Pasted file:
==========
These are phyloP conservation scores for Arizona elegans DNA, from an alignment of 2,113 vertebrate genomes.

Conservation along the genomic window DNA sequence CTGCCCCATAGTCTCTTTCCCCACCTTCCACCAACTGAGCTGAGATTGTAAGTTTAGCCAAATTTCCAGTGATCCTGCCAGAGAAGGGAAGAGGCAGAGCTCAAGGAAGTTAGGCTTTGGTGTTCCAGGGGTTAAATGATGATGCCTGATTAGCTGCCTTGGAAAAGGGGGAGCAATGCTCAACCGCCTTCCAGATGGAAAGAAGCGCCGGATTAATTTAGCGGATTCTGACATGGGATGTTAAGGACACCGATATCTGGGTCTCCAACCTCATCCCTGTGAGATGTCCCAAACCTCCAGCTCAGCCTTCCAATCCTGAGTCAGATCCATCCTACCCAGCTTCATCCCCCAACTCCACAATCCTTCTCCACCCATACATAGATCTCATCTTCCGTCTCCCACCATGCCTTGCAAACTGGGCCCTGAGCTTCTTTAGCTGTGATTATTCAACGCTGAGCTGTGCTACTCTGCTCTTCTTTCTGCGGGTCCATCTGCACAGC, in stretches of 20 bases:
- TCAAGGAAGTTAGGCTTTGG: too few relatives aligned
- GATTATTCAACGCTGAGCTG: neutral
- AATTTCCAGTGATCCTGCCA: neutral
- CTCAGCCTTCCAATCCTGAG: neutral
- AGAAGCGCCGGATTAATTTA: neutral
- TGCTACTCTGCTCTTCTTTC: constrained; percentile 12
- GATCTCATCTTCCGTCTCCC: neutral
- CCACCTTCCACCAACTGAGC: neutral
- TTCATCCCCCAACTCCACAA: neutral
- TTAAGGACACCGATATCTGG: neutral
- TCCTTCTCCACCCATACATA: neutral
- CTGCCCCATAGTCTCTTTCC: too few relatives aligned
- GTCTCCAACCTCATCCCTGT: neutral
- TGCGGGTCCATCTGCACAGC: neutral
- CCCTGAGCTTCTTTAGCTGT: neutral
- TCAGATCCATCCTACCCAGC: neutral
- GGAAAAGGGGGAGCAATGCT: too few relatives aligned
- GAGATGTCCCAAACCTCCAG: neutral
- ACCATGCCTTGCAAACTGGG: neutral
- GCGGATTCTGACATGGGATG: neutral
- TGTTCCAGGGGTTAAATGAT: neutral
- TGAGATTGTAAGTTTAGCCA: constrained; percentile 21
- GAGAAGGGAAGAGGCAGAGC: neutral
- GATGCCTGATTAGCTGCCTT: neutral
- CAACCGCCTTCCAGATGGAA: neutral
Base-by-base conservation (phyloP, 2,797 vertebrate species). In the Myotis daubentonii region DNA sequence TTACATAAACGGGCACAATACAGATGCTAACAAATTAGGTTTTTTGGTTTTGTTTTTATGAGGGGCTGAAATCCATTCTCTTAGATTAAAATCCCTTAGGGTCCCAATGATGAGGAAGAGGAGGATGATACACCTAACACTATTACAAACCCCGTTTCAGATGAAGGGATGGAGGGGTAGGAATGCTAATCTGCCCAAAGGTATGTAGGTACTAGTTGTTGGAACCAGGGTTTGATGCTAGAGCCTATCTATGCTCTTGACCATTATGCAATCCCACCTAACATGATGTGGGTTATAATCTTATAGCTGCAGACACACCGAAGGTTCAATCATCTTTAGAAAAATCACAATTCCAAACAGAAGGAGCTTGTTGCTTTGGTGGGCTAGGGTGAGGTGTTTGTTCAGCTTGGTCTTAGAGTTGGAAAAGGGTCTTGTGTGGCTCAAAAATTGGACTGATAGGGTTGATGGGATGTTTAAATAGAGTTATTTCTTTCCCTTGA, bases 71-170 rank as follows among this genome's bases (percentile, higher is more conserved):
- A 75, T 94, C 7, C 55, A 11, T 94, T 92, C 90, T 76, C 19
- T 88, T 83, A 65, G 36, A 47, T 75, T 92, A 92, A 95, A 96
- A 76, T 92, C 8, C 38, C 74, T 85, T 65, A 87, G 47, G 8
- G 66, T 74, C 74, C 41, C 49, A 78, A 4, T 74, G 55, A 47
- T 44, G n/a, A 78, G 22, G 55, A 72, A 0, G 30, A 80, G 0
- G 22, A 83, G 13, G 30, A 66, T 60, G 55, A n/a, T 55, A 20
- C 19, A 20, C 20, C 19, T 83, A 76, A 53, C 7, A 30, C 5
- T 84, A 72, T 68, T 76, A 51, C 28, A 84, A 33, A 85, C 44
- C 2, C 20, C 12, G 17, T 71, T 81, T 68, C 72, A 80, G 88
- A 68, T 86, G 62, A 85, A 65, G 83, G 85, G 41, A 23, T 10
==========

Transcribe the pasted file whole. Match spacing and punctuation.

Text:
These are phyloP conservation scores for Arizona elegans DNA, from an alignment of 2,113 vertebrate genomes.

Conservation along the genomic window DNA sequence CTGCCCCATAGTCTCTTTCCCCACCTTCCACCAACTGAGCTGAGATTGTAAGTTTAGCCAAATTTCCAGTGATCCTGCCAGAGAAGGGAAGAGGCAGAGCTCAAGGAAGTTAGGCTTTGGTGTTCCAGGGGTTAAATGATGATGCCTGATTAGCTGCCTTGGAAAAGGGGGAGCAATGCTCAACCGCCTTCCAGATGGAAAGAAGCGCCGGATTAATTTAGCGGATTCTGACATGGGATGTTAAGGACACCGATATCTGGGTCTCCAACCTCATCCCTGTGAGATGTCCCAAACCTCCAGCTCAGCCTTCCAATCCTGAGTCAGATCCATCCTACCCAGCTTCATCCCCCAACTCCACAATCCTTCTCCACCCATACATAGATCTCATCTTCCGTCTCCCACCATGCCTTGCAAACTGGGCCCTGAGCTTCTTTAGCTGTGATTATTCAACGCTGAGCTGTGCTACTCTGCTCTTCTTTCTGCGGGTCCATCTGCACAGC, in stretches of 20 bases:
- TCAAGGAAGTTAGGCTTTGG: too few relatives aligned
- GATTATTCAACGCTGAGCTG: neutral
- AATTTCCAGTGATCCTGCCA: neutral
- CTCAGCCTTCCAATCCTGAG: neutral
- AGAAGCGCCGGATTAATTTA: neutral
- TGCTACTCTGCTCTTCTTTC: constrained; percentile 12
- GATCTCATCTTCCGTCTCCC: neutral
- CCACCTTCCACCAACTGAGC: neutral
- TTCATCCCCCAACTCCACAA: neutral
- TTAAGGACACCGATATCTGG: neutral
- TCCTTCTCCACCCATACATA: neutral
- CTGCCCCATAGTCTCTTTCC: too few relatives aligned
- GTCTCCAACCTCATCCCTGT: neutral
- TGCGGGTCCATCTGCACAGC: neutral
- CCCTGAGCTTCTTTAGCTGT: neutral
- TCAGATCCATCCTACCCAGC: neutral
- GGAAAAGGGGGAGCAATGCT: too few relatives aligned
- GAGATGTCCCAAACCTCCAG: neutral
- ACCATGCCTTGCAAACTGGG: neutral
- GCGGATTCTGACATGGGATG: neutral
- TGTTCCAGGGGTTAAATGAT: neutral
- TGAGATTGTAAGTTTAGCCA: constrained; percentile 21
- GAGAAGGGAAGAGGCAGAGC: neutral
- GATGCCTGATTAGCTGCCTT: neutral
- CAACCGCCTTCCAGATGGAA: neutral
Base-by-base conservation (phyloP, 2,797 vertebrate species). In the Myotis daubentonii region DNA sequence TTACATAAACGGGCACAATACAGATGCTAACAAATTAGGTTTTTTGGTTTTGTTTTTATGAGGGGCTGAAATCCATTCTCTTAGATTAAAATCCCTTAGGGTCCCAATGATGAGGAAGAGGAGGATGATACACCTAACACTATTACAAACCCCGTTTCAGATGAAGGGATGGAGGGGTAGGAATGCTAATCTGCCCAAAGGTATGTAGGTACTAGTTGTTGGAACCAGGGTTTGATGCTAGAGCCTATCTATGCTCTTGACCATTATGCAATCCCACCTAACATGATGTGGGTTATAATCTTATAGCTGCAGACACACCGAAGGTTCAATCATCTTTAGAAAAATCACAATTCCAAACAGAAGGAGCTTGTTGCTTTGGTGGGCTAGGGTGAGGTGTTTGTTCAGCTTGGTCTTAGAGTTGGAAAAGGGTCTTGTGTGGCTCAAAAATTGGACTGATAGGGTTGATGGGATGTTTAAATAGAGTTATTTCTTTCCCTTGA, bases 71-170 rank as follows among this genome's bases (percentile, higher is more conserved):
- A 75, T 94, C 7, C 55, A 11, T 94, T 92, C 90, T 76, C 19
- T 88, T 83, A 65, G 36, A 47, T 75, T 92, A 92, A 95, A 96
- A 76, T 92, C 8, C 38, C 74, T 85, T 65, A 87, G 47, G 8
- G 66, T 74, C 74, C 41, C 49, A 78, A 4, T 74, G 55, A 47
- T 44, G n/a, A 78, G 22, G 55, A 72, A 0, G 30, A 80, G 0
- G 22, A 83, G 13, G 30, A 66, T 60, G 55, A n/a, T 55, A 20
- C 19, A 20, C 20, C 19, T 83, A 76, A 53, C 7, A 30, C 5
- T 84, A 72, T 68, T 76, A 51, C 28, A 84, A 33, A 85, C 44
- C 2, C 20, C 12, G 17, T 71, T 81, T 68, C 72, A 80, G 88
- A 68, T 86, G 62, A 85, A 65, G 83, G 85, G 41, A 23, T 10